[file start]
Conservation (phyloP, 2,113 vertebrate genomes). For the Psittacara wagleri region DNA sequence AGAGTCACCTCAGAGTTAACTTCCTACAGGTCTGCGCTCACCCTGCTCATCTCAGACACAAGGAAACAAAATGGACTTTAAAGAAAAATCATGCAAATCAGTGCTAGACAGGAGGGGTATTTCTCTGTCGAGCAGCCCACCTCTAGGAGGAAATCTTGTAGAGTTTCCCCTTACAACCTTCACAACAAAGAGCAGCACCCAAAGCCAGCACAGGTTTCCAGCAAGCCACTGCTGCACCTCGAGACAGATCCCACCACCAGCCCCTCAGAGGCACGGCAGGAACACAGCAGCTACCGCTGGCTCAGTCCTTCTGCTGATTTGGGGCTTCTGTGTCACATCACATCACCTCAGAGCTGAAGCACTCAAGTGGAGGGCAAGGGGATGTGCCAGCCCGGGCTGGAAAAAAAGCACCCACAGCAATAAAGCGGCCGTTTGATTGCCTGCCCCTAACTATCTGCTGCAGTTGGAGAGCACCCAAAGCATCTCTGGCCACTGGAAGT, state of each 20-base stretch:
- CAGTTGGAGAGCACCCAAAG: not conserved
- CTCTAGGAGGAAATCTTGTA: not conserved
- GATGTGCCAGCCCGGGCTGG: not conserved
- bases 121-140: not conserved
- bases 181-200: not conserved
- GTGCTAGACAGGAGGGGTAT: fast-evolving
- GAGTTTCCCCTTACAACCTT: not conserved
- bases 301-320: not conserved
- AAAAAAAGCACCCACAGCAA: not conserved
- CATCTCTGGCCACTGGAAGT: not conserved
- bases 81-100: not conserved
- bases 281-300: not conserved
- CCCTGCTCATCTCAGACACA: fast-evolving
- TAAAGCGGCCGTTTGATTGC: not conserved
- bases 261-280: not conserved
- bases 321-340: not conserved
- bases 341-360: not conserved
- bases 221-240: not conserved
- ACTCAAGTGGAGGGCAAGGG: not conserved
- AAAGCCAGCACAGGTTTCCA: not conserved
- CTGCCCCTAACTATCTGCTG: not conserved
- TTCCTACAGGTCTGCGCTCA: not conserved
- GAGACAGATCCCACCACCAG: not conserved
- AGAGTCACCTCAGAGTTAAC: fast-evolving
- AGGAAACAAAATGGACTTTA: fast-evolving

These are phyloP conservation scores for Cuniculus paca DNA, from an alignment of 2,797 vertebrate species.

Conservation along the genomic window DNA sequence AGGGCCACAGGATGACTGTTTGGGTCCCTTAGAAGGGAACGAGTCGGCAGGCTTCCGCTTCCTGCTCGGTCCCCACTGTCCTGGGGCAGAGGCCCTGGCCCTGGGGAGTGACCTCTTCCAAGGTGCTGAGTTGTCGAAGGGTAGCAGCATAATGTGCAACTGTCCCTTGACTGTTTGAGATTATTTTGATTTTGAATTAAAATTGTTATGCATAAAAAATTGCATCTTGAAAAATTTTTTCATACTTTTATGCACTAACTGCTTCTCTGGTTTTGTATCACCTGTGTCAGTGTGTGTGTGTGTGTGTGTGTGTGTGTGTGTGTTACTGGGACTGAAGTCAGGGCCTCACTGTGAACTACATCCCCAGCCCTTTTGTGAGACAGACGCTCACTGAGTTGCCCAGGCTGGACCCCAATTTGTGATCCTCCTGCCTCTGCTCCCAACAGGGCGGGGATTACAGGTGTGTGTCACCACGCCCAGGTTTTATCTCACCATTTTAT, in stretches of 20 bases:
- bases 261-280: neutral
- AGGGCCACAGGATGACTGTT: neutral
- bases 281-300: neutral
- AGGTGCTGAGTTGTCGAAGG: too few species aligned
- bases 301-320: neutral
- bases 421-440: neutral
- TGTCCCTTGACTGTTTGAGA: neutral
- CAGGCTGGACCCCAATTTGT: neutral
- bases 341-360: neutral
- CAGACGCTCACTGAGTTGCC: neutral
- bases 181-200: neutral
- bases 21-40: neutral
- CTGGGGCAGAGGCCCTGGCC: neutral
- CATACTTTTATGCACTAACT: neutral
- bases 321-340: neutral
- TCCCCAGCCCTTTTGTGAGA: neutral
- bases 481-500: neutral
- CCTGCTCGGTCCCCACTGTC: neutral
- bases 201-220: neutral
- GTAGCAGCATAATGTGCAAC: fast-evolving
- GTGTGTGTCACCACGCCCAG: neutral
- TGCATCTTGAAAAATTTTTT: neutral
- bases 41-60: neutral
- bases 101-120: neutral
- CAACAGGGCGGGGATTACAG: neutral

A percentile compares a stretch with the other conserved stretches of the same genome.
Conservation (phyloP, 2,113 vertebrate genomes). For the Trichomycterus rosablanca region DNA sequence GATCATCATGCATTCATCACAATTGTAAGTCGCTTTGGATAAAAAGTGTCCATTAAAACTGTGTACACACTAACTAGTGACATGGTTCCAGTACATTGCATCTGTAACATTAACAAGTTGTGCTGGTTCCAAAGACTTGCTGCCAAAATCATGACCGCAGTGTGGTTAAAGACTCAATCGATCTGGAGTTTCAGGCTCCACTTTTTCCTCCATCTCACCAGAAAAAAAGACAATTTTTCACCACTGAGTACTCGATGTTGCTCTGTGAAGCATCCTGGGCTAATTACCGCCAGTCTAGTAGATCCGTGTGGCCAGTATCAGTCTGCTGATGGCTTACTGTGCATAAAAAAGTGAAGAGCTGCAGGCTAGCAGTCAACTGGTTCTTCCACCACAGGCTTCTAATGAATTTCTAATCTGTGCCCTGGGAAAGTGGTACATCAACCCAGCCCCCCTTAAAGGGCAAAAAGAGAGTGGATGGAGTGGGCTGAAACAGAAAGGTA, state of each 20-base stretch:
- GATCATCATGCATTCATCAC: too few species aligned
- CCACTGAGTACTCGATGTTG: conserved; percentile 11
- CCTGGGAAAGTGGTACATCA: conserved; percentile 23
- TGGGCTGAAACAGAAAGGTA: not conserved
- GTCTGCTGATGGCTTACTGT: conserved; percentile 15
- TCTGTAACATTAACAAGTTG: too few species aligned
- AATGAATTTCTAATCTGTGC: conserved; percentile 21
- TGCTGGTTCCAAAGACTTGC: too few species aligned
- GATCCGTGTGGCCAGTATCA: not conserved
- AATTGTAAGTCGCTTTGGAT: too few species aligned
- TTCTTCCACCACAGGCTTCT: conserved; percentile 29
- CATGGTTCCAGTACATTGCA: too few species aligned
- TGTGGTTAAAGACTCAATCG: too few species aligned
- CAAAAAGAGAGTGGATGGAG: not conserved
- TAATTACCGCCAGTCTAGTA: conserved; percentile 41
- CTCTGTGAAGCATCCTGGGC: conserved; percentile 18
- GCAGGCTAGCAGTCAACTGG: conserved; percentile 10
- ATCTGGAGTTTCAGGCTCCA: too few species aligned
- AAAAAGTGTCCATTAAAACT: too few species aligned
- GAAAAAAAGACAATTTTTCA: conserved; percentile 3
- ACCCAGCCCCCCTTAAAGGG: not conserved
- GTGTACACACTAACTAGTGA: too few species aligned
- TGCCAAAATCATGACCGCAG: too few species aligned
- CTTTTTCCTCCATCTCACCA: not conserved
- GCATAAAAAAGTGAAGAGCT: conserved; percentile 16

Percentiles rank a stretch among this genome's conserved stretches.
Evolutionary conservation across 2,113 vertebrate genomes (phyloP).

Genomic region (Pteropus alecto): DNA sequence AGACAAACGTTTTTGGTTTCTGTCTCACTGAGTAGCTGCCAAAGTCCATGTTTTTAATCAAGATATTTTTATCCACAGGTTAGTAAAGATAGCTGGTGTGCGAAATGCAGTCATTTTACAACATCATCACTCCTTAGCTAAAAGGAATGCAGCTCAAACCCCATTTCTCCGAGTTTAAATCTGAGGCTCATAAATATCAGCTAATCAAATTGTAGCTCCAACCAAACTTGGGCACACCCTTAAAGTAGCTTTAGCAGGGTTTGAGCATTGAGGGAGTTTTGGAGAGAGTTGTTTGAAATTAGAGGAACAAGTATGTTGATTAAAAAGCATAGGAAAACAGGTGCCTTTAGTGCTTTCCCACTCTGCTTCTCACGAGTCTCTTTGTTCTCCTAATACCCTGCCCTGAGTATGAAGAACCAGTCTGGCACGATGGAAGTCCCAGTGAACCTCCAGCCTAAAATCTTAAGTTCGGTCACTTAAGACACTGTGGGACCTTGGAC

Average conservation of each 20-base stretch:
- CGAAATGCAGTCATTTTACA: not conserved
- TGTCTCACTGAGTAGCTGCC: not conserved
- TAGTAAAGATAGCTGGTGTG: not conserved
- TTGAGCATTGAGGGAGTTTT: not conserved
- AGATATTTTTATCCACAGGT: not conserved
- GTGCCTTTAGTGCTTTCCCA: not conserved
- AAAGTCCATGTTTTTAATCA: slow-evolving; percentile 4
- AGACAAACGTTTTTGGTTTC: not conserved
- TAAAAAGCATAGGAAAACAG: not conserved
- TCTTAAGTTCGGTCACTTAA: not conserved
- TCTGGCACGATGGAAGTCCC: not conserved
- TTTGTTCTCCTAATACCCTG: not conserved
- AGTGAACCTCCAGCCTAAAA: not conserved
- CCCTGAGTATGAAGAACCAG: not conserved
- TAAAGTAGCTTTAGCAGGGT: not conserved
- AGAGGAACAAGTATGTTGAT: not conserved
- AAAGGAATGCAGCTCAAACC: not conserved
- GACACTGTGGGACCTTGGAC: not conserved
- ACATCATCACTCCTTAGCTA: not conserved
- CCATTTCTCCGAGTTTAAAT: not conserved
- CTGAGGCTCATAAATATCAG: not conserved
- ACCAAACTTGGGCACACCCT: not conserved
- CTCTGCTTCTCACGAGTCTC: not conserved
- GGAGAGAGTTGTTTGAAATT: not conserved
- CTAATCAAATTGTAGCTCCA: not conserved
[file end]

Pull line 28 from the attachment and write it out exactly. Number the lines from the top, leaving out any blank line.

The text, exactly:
Conservation along the genomic window DNA sequence AGGGCCACAGGATGACTGTTTGGGTCCCTTAGAAGGGAACGAGTCGGCAGGCTTCCGCTTCCTGCTCGGTCCCCACTGTCCTGGGGCAGAGGCCCTGGCCCTGGGGAGTGACCTCTTCCAAGGTGCTGAGTTGTCGAAGGGTAGCAGCATAATGTGCAACTGTCCCTTGACTGTTTGAGATTATTTTGATTTTGAATTAAAATTGTTATGCATAAAAAATTGCATCTTGAAAAATTTTTTCATACTTTTATGCACTAACTGCTTCTCTGGTTTTGTATCACCTGTGTCAGTGTGTGTGTGTGTGTGTGTGTGTGTGTGTGTGTTACTGGGACTGAAGTCAGGGCCTCACTGTGAACTACATCCCCAGCCCTTTTGTGAGACAGACGCTCACTGAGTTGCCCAGGCTGGACCCCAATTTGTGATCCTCCTGCCTCTGCTCCCAACAGGGCGGGGATTACAGGTGTGTGTCACCACGCCCAGGTTTTATCTCACCATTTTAT, in stretches of 20 bases: